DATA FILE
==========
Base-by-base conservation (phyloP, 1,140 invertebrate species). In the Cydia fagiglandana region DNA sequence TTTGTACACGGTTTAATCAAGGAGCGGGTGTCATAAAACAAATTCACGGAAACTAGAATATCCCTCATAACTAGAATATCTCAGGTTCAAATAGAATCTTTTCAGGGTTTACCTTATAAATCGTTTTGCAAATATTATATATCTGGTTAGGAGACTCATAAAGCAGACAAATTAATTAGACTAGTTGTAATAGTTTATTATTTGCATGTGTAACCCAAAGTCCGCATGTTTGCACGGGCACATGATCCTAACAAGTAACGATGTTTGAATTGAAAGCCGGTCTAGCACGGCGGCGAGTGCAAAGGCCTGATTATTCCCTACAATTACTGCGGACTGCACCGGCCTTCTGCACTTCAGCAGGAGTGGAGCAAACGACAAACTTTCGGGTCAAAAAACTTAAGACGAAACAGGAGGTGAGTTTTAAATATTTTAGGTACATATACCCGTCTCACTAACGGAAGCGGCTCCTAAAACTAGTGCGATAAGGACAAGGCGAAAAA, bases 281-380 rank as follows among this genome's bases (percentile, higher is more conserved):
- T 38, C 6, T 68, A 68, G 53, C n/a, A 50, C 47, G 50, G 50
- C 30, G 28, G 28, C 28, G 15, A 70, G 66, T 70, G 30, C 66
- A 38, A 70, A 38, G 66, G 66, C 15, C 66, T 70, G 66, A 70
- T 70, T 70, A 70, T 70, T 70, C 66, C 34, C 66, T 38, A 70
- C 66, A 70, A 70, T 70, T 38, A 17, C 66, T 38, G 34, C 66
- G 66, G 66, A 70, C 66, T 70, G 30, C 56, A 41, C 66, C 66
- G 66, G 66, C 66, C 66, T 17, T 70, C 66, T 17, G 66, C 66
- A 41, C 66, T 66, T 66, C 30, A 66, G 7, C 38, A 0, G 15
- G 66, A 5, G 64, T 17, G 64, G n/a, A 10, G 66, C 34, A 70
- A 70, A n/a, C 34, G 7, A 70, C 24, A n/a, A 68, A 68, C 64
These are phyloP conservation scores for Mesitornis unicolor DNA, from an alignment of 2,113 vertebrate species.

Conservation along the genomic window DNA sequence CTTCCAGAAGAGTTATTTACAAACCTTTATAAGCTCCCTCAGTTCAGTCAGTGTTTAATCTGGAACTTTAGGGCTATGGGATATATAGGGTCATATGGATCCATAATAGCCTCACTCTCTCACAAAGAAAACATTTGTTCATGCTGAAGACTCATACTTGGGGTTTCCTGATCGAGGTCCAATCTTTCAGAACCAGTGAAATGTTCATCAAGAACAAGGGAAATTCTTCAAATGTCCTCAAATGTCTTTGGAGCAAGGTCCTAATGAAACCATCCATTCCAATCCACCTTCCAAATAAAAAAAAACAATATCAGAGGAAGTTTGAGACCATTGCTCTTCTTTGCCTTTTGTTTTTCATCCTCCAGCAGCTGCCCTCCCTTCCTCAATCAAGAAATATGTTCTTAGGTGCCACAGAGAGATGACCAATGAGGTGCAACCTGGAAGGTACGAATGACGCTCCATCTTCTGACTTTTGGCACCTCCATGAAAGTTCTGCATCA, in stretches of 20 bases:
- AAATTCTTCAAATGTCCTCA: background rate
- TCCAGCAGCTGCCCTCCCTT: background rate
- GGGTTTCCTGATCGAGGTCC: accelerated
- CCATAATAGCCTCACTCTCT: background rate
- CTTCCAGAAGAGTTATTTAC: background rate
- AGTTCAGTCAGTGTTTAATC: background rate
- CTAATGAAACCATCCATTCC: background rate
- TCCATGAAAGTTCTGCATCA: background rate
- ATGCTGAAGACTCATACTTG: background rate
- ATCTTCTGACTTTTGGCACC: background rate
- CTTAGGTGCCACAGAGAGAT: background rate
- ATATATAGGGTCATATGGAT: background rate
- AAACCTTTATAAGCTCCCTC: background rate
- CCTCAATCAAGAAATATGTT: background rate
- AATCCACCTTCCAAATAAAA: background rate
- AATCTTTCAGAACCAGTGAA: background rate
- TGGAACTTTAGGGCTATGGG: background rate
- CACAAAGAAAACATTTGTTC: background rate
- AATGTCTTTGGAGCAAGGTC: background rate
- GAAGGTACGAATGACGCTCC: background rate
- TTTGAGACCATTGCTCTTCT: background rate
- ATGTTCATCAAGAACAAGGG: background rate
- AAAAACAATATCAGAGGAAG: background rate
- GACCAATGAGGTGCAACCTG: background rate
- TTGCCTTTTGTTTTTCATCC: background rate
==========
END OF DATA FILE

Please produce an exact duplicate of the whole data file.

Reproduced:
Base-by-base conservation (phyloP, 1,140 invertebrate species). In the Cydia fagiglandana region DNA sequence TTTGTACACGGTTTAATCAAGGAGCGGGTGTCATAAAACAAATTCACGGAAACTAGAATATCCCTCATAACTAGAATATCTCAGGTTCAAATAGAATCTTTTCAGGGTTTACCTTATAAATCGTTTTGCAAATATTATATATCTGGTTAGGAGACTCATAAAGCAGACAAATTAATTAGACTAGTTGTAATAGTTTATTATTTGCATGTGTAACCCAAAGTCCGCATGTTTGCACGGGCACATGATCCTAACAAGTAACGATGTTTGAATTGAAAGCCGGTCTAGCACGGCGGCGAGTGCAAAGGCCTGATTATTCCCTACAATTACTGCGGACTGCACCGGCCTTCTGCACTTCAGCAGGAGTGGAGCAAACGACAAACTTTCGGGTCAAAAAACTTAAGACGAAACAGGAGGTGAGTTTTAAATATTTTAGGTACATATACCCGTCTCACTAACGGAAGCGGCTCCTAAAACTAGTGCGATAAGGACAAGGCGAAAAA, bases 281-380 rank as follows among this genome's bases (percentile, higher is more conserved):
- T 38, C 6, T 68, A 68, G 53, C n/a, A 50, C 47, G 50, G 50
- C 30, G 28, G 28, C 28, G 15, A 70, G 66, T 70, G 30, C 66
- A 38, A 70, A 38, G 66, G 66, C 15, C 66, T 70, G 66, A 70
- T 70, T 70, A 70, T 70, T 70, C 66, C 34, C 66, T 38, A 70
- C 66, A 70, A 70, T 70, T 38, A 17, C 66, T 38, G 34, C 66
- G 66, G 66, A 70, C 66, T 70, G 30, C 56, A 41, C 66, C 66
- G 66, G 66, C 66, C 66, T 17, T 70, C 66, T 17, G 66, C 66
- A 41, C 66, T 66, T 66, C 30, A 66, G 7, C 38, A 0, G 15
- G 66, A 5, G 64, T 17, G 64, G n/a, A 10, G 66, C 34, A 70
- A 70, A n/a, C 34, G 7, A 70, C 24, A n/a, A 68, A 68, C 64
These are phyloP conservation scores for Mesitornis unicolor DNA, from an alignment of 2,113 vertebrate species.

Conservation along the genomic window DNA sequence CTTCCAGAAGAGTTATTTACAAACCTTTATAAGCTCCCTCAGTTCAGTCAGTGTTTAATCTGGAACTTTAGGGCTATGGGATATATAGGGTCATATGGATCCATAATAGCCTCACTCTCTCACAAAGAAAACATTTGTTCATGCTGAAGACTCATACTTGGGGTTTCCTGATCGAGGTCCAATCTTTCAGAACCAGTGAAATGTTCATCAAGAACAAGGGAAATTCTTCAAATGTCCTCAAATGTCTTTGGAGCAAGGTCCTAATGAAACCATCCATTCCAATCCACCTTCCAAATAAAAAAAAACAATATCAGAGGAAGTTTGAGACCATTGCTCTTCTTTGCCTTTTGTTTTTCATCCTCCAGCAGCTGCCCTCCCTTCCTCAATCAAGAAATATGTTCTTAGGTGCCACAGAGAGATGACCAATGAGGTGCAACCTGGAAGGTACGAATGACGCTCCATCTTCTGACTTTTGGCACCTCCATGAAAGTTCTGCATCA, in stretches of 20 bases:
- AAATTCTTCAAATGTCCTCA: background rate
- TCCAGCAGCTGCCCTCCCTT: background rate
- GGGTTTCCTGATCGAGGTCC: accelerated
- CCATAATAGCCTCACTCTCT: background rate
- CTTCCAGAAGAGTTATTTAC: background rate
- AGTTCAGTCAGTGTTTAATC: background rate
- CTAATGAAACCATCCATTCC: background rate
- TCCATGAAAGTTCTGCATCA: background rate
- ATGCTGAAGACTCATACTTG: background rate
- ATCTTCTGACTTTTGGCACC: background rate
- CTTAGGTGCCACAGAGAGAT: background rate
- ATATATAGGGTCATATGGAT: background rate
- AAACCTTTATAAGCTCCCTC: background rate
- CCTCAATCAAGAAATATGTT: background rate
- AATCCACCTTCCAAATAAAA: background rate
- AATCTTTCAGAACCAGTGAA: background rate
- TGGAACTTTAGGGCTATGGG: background rate
- CACAAAGAAAACATTTGTTC: background rate
- AATGTCTTTGGAGCAAGGTC: background rate
- GAAGGTACGAATGACGCTCC: background rate
- TTTGAGACCATTGCTCTTCT: background rate
- ATGTTCATCAAGAACAAGGG: background rate
- AAAAACAATATCAGAGGAAG: background rate
- GACCAATGAGGTGCAACCTG: background rate
- TTGCCTTTTGTTTTTCATCC: background rate